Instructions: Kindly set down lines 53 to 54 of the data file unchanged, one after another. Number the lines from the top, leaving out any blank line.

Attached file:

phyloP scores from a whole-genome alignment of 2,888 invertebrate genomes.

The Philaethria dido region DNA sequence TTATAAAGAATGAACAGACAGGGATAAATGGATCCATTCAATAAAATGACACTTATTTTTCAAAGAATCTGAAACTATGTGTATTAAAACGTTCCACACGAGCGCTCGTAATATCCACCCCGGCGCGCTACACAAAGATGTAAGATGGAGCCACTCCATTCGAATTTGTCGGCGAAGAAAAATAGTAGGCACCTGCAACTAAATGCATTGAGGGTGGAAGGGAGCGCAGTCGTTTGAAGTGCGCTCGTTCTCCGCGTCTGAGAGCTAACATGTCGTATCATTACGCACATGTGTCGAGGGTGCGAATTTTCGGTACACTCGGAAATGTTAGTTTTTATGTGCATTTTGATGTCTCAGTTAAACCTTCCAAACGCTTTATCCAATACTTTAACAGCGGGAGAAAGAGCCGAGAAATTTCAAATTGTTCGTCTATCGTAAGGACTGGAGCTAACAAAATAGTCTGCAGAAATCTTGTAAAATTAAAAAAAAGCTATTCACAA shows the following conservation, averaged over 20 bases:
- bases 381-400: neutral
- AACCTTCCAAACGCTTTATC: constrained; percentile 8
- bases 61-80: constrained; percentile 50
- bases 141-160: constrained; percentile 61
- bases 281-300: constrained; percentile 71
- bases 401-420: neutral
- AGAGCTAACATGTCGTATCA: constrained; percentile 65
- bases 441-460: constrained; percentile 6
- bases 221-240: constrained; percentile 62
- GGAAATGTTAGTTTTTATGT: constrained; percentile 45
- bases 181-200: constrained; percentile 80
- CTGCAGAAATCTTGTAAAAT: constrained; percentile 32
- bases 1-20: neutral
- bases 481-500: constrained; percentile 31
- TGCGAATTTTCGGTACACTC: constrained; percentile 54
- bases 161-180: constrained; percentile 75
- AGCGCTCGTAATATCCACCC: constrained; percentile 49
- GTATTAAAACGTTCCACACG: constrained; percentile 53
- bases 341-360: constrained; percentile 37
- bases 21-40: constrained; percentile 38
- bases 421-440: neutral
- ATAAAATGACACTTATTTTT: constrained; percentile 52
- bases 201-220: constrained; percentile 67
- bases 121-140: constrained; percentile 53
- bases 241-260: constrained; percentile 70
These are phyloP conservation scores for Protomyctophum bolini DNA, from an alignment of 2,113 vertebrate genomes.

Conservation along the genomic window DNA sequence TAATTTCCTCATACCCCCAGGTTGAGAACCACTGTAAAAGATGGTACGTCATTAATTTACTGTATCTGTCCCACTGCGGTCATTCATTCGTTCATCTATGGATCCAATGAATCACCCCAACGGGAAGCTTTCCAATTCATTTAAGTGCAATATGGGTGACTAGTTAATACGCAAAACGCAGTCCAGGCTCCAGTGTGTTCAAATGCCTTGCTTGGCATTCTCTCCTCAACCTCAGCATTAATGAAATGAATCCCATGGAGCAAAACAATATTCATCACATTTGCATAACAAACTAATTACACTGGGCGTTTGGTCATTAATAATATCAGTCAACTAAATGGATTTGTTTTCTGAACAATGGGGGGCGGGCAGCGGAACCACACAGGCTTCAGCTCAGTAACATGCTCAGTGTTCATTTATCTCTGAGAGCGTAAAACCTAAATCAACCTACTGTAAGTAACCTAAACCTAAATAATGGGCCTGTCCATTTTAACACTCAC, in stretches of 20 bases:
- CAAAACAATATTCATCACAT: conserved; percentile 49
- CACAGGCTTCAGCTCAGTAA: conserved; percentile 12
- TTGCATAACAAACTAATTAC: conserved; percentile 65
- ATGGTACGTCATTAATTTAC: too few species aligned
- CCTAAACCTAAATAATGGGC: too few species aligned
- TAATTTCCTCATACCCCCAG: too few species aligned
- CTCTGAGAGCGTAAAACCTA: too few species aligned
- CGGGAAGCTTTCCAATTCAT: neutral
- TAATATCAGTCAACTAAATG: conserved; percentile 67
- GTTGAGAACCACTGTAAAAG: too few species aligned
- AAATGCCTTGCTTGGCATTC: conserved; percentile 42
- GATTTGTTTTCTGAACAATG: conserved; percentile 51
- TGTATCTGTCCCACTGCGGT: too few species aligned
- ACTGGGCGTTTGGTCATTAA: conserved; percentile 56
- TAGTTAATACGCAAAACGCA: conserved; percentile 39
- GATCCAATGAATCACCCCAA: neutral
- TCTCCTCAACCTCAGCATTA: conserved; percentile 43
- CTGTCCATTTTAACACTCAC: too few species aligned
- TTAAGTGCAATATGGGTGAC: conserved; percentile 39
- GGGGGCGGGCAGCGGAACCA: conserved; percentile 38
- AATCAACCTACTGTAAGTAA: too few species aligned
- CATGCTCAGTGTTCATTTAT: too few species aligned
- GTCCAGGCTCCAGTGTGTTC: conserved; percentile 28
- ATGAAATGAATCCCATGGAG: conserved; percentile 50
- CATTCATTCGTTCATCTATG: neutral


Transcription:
- ATGAAATGAATCCCATGGAG: conserved; percentile 50
- CATTCATTCGTTCATCTATG: neutral